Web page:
The power of the internet was made evident during the Arab Spring in North Africa last year. Rachid Dahbi founder and Chief Executive Officer (CEO) of social polling company Averty speaks to Ventures Africa about the company’s pursuant ambitions to empower people to make their voices heard.
Averty was born out of the context of the Arab Revolution which took place as throughout 2011 in North Africa and the Middle East, displaying the importance of the internet of social media in connecting people and providing an avenue for people to speak up in society.
Founder and CEO Dahbi explains: “internet has been credited with helping to propel the Arab Revolution in North Africa and Middle East and it’s today one of the main outlets for free expression in the region creating a virtual ecology of civil society, debating contentious issues and topics. The idea of Averty is born from this context in order to empower people’s voice and make it heard.”
With the above described background as a starting point for a business model, Dahbi realised the potential of social polling in a business context, helping enterprises to connect with consumers and respond to customer needs. This impact becomes particularly apparent in an African context, where consumers may be spread across vast cities and territories; often including rural spaces- as such Averty helps businesses communicate with a profusely expansive consumer base.
“Opinions are today dispersed in different places (social media, forums, emails, chat rooms…) and it’s usually very difficult to combine them in one place and organize them in such intelligent way to support individuals, organizations and businesses’ decisions making. Get the right answers from the right targeted people at the right time and all this in the same place!” says Dahbi, explaining the significant service Averty is providing to the business arena.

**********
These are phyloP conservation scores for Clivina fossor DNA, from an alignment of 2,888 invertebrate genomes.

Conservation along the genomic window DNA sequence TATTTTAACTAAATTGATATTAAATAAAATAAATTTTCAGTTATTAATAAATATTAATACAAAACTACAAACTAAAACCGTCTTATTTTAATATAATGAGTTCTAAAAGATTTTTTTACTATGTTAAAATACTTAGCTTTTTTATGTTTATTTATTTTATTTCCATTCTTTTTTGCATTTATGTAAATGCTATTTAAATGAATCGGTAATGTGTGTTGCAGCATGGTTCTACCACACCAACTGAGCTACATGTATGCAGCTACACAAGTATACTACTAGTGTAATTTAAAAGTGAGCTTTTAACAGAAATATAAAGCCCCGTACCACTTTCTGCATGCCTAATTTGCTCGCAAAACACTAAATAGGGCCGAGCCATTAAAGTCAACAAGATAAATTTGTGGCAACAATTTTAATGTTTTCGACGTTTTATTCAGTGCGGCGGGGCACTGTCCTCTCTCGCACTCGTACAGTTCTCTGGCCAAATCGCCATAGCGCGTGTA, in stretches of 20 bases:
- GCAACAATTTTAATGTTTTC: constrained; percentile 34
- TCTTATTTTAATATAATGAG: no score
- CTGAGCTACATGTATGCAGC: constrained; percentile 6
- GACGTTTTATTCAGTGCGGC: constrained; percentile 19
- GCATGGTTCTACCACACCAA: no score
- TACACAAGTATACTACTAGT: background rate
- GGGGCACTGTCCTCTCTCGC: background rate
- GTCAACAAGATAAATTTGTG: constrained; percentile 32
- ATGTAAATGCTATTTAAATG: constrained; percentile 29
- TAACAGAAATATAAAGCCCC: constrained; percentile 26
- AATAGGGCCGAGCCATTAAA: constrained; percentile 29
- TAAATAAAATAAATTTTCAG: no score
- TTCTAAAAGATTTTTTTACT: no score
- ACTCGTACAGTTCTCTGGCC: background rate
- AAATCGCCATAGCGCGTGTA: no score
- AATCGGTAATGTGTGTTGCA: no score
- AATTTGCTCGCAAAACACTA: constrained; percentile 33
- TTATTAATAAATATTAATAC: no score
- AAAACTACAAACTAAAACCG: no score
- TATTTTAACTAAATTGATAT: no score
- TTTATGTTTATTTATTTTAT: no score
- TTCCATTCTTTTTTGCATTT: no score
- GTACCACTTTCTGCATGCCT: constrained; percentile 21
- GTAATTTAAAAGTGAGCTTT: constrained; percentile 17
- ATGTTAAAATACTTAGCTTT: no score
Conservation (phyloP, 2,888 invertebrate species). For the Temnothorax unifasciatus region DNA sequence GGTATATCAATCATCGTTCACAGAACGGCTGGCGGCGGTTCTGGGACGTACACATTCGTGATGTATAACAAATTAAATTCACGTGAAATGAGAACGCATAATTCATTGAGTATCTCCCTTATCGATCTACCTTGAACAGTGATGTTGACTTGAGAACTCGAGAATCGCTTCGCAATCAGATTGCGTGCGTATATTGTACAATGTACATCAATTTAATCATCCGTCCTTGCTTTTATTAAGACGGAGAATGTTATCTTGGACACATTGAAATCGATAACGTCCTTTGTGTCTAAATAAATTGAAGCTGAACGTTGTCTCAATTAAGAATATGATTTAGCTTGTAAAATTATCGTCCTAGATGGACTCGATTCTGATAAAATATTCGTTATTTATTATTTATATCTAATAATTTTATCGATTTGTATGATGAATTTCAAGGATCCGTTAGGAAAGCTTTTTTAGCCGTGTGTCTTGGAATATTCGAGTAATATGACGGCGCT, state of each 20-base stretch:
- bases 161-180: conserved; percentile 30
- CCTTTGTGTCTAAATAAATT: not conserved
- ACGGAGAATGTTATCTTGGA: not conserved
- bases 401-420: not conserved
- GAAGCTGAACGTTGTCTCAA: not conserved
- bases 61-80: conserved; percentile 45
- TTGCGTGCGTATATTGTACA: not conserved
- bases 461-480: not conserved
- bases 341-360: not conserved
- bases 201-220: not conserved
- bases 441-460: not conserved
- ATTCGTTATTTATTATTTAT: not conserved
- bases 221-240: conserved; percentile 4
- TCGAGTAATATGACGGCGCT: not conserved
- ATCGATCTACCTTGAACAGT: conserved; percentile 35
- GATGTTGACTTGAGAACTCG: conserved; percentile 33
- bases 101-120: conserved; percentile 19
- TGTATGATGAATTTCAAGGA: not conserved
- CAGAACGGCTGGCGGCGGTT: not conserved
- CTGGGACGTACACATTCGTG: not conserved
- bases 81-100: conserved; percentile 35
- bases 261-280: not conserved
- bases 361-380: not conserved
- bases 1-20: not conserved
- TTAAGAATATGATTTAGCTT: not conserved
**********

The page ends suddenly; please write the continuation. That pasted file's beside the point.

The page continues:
Given the unique service that Averty provides in the business market, the company has found it important to partner with other innovators in order to fill the important communications gap in the business sector, with pivotal partners being members of the technology and research industries.
Dahbi comments: “Averty joins the best of online technology to advanced market research techniques to give individuals, organizations and businesses a user-friendly platform that collects, aggregates, analyses and transforms opinions to a valuable information that can influence perception and decision making.”
Despite the substantial progress of Averty since its inception only months ago- boasting thousands of active members instigating and participating in social polls -, Dahbi concedes there is still some way to go before the company achieves its goal of becoming “a principal source of information about what people think and regional leader in terms of online market research.”
The CEO reveals big plans for the company over the coming period, disclosing upcoming plans: “Our first objective is to enrich our services offer by developing advanced self-service polling platform for businesses, empower our technology with rich media features (video, audio and flash), create a suitable interface for Smartphones.”
There are further plans in store involving international expansion, saying Dahbi: “Secondly, we aim to expand our coverage to the rest of North African countries such as Tunisia and Algeria in near future.”
While ambitions are high, Dahbi notes that there are a number of challenges to setting up a business – in particular with respect to online-based companies operating in Africa.
“Being a web company, our activity relies very much on the penetration rate which is still below the average in Africa,” says the CEO.
However, challenges are there to be overcome, and Dahbi feels Averty is making good progress in succeeding any obstacles it meets; noting: “we have started our business in a country where almost 50 percent of the population is online and we are observing where there are more opportunities for our future development.”
Finally, Dahbi has some pertinent advice for entrepreneurs hoping to launch on the African start-up scene.
“Make sure your product or service is bringing real value and believe in the adage: Think big, start small, grow fast.”